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OpEdNews Op Eds    H2'ed 1/17/15

Neocons: The "Anti-Realists"

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Thus, being a "realist" in today's Official Washington requires hiding one's true feelings, much as was once the case if you were a gay man and you had little choice but to keep your sexual orientation in the closet by behaving publicly like a heterosexual and surrounding yourself with straight friends.

In many ways, that's what President Barack Obama has done. Though arguably a "closet realist," Obama staffed his original administration with foreign policy officials acceptable to the neocons and the liberal interventionists, such as Robert Gates at Defense, Hillary Clinton at State, Gen. David Petraeus as a top commander in the field.

Even in his second term, the foreign-policy hawks have remained dominant, with people like neocon Assistant Secretary of State for European Affairs Victoria Nuland enflaming the crisis in Ukraine and UN Ambassador Samantha Power, an R2Per, pushing U.S. military intervention in Syria.

A Slow-Motion Catastrophe

I have personally watched today's foreign-policy pattern evolve during my 37 years in Washington -- and it began innocently enough. After the Vietnam War and the disclosures about bloody CIA coups around the globe, President Jimmy Carter called for human rights to be put at the center of U.S. foreign policy. His successor, Ronald Reagan, then hijacked the human rights rhetoric while adapting it to his anti-communist cause.

Because Reagan's usurpation of human rights language involved support for brutal right-wing forces, such as the Guatemalan military and the Nicaraguan Contra rebels, the process required an Orwellian change in what words meant. "Pro-democracy" had to become synonymous with the rights and profits of business owners, not its traditional meaning of making government work for the common people.

But this perversion of language was not as much meant to fool the average Guatemalan or Nicaraguan, who was more likely to grasp the reality behind the word games since he or she saw the cruel facts up close; it was mostly to control the American people who, in the lexicon of Reagan's propagandists, needed to have their perceptions managed. [See Consortiumnews.com's "The Victory of Perception Management."]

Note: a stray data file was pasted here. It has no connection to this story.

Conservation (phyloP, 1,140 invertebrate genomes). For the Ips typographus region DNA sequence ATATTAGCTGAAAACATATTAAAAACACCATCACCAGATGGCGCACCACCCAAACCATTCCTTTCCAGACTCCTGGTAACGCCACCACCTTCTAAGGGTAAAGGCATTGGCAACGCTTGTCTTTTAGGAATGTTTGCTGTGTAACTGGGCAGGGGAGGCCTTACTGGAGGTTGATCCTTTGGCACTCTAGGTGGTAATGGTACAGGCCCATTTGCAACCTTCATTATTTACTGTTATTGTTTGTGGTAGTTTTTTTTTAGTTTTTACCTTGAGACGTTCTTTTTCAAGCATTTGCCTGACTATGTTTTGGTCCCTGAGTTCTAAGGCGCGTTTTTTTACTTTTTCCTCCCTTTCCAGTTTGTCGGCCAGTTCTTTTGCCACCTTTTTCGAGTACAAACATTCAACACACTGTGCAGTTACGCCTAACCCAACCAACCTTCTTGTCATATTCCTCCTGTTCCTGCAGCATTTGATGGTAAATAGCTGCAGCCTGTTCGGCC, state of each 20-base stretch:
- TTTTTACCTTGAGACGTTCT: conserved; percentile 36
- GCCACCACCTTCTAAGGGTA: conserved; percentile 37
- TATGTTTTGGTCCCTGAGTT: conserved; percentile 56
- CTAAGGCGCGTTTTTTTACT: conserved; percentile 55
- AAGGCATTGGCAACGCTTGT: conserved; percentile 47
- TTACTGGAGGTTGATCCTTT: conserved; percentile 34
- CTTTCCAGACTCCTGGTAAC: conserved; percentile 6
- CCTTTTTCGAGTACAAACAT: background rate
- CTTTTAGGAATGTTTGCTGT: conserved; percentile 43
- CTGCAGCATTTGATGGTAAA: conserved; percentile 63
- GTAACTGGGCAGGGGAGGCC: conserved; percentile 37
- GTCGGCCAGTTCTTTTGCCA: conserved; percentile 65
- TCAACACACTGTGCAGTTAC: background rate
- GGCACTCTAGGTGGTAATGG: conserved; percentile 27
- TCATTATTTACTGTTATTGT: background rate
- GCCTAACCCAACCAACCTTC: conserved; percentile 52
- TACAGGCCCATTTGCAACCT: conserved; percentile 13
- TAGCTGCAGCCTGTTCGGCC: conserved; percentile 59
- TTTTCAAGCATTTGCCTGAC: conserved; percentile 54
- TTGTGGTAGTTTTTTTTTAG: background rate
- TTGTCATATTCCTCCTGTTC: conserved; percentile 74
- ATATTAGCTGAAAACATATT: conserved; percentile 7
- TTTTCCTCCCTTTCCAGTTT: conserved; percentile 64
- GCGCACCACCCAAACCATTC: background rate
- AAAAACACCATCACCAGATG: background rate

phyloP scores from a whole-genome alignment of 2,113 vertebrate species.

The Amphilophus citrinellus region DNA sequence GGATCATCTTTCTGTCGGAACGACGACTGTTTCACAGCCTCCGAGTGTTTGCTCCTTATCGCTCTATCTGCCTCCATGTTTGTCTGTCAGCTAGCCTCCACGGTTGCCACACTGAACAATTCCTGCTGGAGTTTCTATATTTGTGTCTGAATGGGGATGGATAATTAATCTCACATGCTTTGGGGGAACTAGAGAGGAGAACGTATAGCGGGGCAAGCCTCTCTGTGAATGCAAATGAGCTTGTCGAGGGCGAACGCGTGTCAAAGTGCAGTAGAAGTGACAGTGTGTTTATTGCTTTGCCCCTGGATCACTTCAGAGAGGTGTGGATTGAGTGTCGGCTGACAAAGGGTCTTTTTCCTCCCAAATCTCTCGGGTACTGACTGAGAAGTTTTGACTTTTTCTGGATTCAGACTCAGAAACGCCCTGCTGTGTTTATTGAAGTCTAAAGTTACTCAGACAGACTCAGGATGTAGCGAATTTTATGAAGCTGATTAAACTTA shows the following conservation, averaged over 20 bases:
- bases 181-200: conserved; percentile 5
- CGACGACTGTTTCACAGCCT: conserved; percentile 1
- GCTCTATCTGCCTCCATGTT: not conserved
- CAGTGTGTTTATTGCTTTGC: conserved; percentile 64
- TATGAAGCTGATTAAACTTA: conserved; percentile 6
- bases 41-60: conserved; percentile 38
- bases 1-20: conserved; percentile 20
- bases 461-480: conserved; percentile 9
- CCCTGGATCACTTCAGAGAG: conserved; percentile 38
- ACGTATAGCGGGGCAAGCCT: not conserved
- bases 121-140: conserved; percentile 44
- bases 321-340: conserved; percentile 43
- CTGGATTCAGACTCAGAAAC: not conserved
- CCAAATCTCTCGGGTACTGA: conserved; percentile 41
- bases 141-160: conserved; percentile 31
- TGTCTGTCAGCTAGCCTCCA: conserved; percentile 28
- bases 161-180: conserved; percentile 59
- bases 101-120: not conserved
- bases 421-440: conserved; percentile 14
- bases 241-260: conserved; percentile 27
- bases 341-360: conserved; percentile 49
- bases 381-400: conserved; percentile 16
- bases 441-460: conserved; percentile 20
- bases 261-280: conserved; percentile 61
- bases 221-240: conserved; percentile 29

The goal of the young neocons inside the Reagan administration -- the likes of Elliott Abrams and Robert Kagan (now Victoria Nuland's husband) -- was to line up the American public behind Reagan's aggressive foreign policy, or as the phrase of that time went, to "kick the Vietnam Syndrome," meaning to end the popular post-Vietnam resistance to more foreign wars.

President George H.W. Bush pronounced this mission accomplished in 1991 after the end of the well-sold Persian Gulf War, declaring "we've kicked the Vietnam Syndrome once and for all."

By then, the propaganda process had fallen into a predictable pattern. You pick out a target country; you demonize its leadership; you develop some "themes" that are sure to push American hot buttons, maybe fictional stories about "throwing babies out of incubators" or the terrifying prospect of "a mushroom cloud"; and it's always smart to highlight a leader's personal corruption, maybe his "designer glasses" or "a sauna in his palace."

The point is not that the targeted leader may not be an unsavory character. Frankly, most political leaders are. Many Western leaders and their Third World allies -- both historically and currently -- have much more blood on their hands than some of the designated "monsters" that the U.S. government has detected around the world. The key is the image-making.

What makes the process work is the application and amplification of double standards through the propaganda organs available to the U.S. government. The compliant mainstream American media can be counted on to look harshly at the behavior of some U.S. "enemy" in Venezuela, Iran, Russia or eastern Ukraine, but to take a much more kindly view of a U.S.-favored leader from Colombia, Saudi Arabia, Georgia or western Ukraine.

While it's easy -- and safe career-wise -- for a mainstream journalist to accuse a Chavez, an Ahmadinejad, a Putin or a Yanukovych of pretty much anything, the levels of proof get ratcheted up when it's a Uribe, a Saudi King Abdullah, a Saakashvili or a Yatsenyuk -- not to mention a Netanyahu.

The True Dark Side

But here is the dark truth about this "humanitarian" interventionism: it is spinning the world into an endless cycle of violence. Rather than improving the prospects for human rights and democracy, it is destroying those goals. While the interventionist strategies have made huge fortunes for well-connected government contractors and well-placed speculators who profit off chaos, the neocons and their "human rights" buddies are creating a hell on earth for billions of others, spreading death and destitution.

Take, for example, the beginnings of the Afghan War in the 1980s -- after the Soviet Union invaded to protect a communist-led regime that had sought to pull Afghanistan out of the middle ages, including granting equal rights to women. The United States responded by encouraging Islamic fundamentalism and arming the barbaric mujahedeen.

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Robert Parry broke many of the Iran-Contra stories in the 1980s for the Associated Press and Newsweek. His latest book, Secrecy & Privilege: Rise of the Bush Dynasty from Watergate to Iraq, can be ordered at secrecyandprivilege.com. It's also available at
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